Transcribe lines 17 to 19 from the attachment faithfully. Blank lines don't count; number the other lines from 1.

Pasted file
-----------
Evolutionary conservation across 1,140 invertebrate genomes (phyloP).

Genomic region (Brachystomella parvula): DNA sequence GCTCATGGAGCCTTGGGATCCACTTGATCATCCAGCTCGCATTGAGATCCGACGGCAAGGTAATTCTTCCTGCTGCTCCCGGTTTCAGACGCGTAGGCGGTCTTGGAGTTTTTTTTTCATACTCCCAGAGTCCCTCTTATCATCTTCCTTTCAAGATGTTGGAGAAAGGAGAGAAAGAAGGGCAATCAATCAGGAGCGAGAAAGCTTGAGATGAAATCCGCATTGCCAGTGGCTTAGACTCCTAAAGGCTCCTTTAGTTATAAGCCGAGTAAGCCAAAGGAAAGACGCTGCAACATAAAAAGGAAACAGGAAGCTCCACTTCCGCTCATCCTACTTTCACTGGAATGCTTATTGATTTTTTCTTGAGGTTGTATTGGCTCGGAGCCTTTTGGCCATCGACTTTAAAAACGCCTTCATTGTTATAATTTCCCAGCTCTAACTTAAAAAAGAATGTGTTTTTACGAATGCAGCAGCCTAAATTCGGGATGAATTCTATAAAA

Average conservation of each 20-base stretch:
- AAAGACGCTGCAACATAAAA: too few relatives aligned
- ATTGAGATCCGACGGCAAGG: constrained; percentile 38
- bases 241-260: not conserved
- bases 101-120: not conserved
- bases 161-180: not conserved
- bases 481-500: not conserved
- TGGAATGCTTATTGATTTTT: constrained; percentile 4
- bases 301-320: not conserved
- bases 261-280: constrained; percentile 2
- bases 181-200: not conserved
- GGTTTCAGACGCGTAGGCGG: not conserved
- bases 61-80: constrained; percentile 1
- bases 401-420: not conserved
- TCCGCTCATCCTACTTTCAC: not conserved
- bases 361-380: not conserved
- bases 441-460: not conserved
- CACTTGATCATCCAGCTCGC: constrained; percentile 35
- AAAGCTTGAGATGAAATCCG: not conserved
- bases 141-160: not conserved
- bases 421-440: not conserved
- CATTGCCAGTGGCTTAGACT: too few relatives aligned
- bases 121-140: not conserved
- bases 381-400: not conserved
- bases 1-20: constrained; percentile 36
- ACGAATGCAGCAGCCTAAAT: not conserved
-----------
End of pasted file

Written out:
- TCCGCTCATCCTACTTTCAC: not conserved
- bases 361-380: not conserved
- bases 441-460: not conserved